Value-based Investment: The Rules


 

The rules here are simple. They follow common, yet clear, sense.

Warren Buffett [1], the great investor of all times says: Rule number One: Never lose money! And rule number Two: Never forget Rule number One.

Sounds easy? Not always. But keeping those tow rules in mind helps you say no to a bad investment, while cheering a big yes to a wonderful investment. The first opportunity has the potential to make you lose money. The second has the potential to make you profit.

The intelligent investor buys wonderful businesses at attractive prices, that’s how he/she adheres to the two rules above.

After the IV discussion few days ago, we can guess what an attractive price is. It’s buying a dollar worth of the stock IV for 50 cents! weird? difficult? Not really.

Everyday, stock markets all over the world, list businesses selling at such discounts. Remember, Mr. Market is not logical, it doesn’t care what the IV is. It follows its fluctuating mood. A wonderful business may go down to an attractive price. But we need to be patient and ready. We must be sure that this is the business we want to add to our portfolios.

So, what we do is the following:

  1. Make a list of businesses you like. By that I mean, you’d love to own. You’re interested in their products or services. You know the management, or the owners, and you want to be part of the game. Something in every entry on that list has attracted your attention
  2. One by one, find out the IV of each business
  3. Divide that IV by 2. That is your attractive price. You keep the stock on your radar screen till it hits that price. Why do we discount the price that much? first, it’s very possible that the business would fall to that price. Second, we all like to sleep well at night, don’t we? In order to sleep well, not worrying about your stock picks, Ben Graham introduced another term he referred to as Margin Of Safety (MOS). When you divide the intrinsic value of a stock by two, you introduce the right MOS into the process. Even if Mr. Market becomes so angry at that business and yanks its price way down, you’re still much better off than someone who bought at the IV or even higher!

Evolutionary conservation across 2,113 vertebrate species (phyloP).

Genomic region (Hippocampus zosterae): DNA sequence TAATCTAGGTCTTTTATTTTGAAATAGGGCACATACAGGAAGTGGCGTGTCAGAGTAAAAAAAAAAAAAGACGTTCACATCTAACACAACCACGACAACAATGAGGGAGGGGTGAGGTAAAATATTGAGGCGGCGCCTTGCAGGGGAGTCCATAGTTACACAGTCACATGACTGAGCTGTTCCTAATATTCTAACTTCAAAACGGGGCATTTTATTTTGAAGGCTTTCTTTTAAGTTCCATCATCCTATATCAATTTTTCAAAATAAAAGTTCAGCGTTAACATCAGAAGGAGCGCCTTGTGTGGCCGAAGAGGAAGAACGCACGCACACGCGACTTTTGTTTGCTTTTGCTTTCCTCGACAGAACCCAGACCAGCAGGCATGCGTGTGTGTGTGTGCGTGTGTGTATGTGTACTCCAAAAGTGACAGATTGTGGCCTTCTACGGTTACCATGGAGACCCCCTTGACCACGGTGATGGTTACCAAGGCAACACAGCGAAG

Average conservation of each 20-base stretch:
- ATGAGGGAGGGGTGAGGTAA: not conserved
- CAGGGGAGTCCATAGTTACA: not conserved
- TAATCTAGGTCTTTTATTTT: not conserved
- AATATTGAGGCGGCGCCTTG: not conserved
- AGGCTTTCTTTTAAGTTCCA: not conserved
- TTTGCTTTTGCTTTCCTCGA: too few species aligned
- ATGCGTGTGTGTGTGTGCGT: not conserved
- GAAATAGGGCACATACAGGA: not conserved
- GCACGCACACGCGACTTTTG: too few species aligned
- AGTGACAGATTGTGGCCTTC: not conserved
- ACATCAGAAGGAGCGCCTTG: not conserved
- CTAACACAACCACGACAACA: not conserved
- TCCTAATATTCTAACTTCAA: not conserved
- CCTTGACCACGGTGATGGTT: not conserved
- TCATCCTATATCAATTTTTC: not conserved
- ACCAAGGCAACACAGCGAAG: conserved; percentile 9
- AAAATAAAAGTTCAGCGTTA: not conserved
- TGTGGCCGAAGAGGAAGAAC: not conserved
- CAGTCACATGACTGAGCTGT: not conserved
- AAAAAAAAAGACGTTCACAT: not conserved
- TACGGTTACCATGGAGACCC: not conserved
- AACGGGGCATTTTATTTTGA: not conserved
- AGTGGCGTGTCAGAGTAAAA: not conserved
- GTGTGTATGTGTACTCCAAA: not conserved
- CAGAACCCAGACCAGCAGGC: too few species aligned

4. Decide whether the business is a wonderful business or not. Is it going to grow your money, or is it going to send you to the cleaners? You shouldn’t buy such a loser even at 10% of the IV.

But how would you know that the businesses on your list deserve your money (provided their share prices have already fallen down to 50% of the IV)?

That’s our topic for the next episode…

To be Continued…

 

The Wealth Maker

 

[1] Warren Buffett was one of Ben Graham’s devoted students. He had followed Ben’s methodology for a long time, then introduced some of his own modifications. However, the theme and style of Buffett’s investment approach still resembles that of Graham’s to a great extent. Together, they have had changed the business of value investing for good, and for the better…

Value-based Investment: Mr. Market


Mr. Market

We’ve been using this term rather casually. Ben had used it in his book: “The Intelligent Investor” at several occasions.

I like to use metaphors. I find them easier to understand and to relate to, by so many people.

Imagine you are in the middle of the ocean, the Pacific for example. Your are the captain of a well-built ship. You’ve mastered the skill and the art of sailing such a vessel. You have a good deal of control over the ins and outs of that ship. However, do you control the weather? No one claims that, even the best of captains!

What you do, as an “Intelligent Captain”, is that you make sure that you understand the physics of the weather, and know the up-to-date weather forecast. Now you sail your ship, so that Mr. Weather is on your side; blowing your sails in the right direction, even during the harshest storms.

Got the idea? No one can control Mr. Market. It’s so moody, no one can even predict its next move for sure, ever. So, what can we do? We select our investments carefully, so that the ups and downs of Mr. Market’s moods do not affect us dramatically. We sometimes use those rather extreme variations to our benefit. We will see how, down the road.

For now, think of Mr. Market as the weather. Be prepared as much as you can. But don’t waste too much time trying to precisely predict its next move. Even worse, trying to time it.

When your investment strategy is based on solid principles, patience and discipline, Mr. Market’s current mood has little effect on the future of your portfolio.

Happy investing..

To be continued…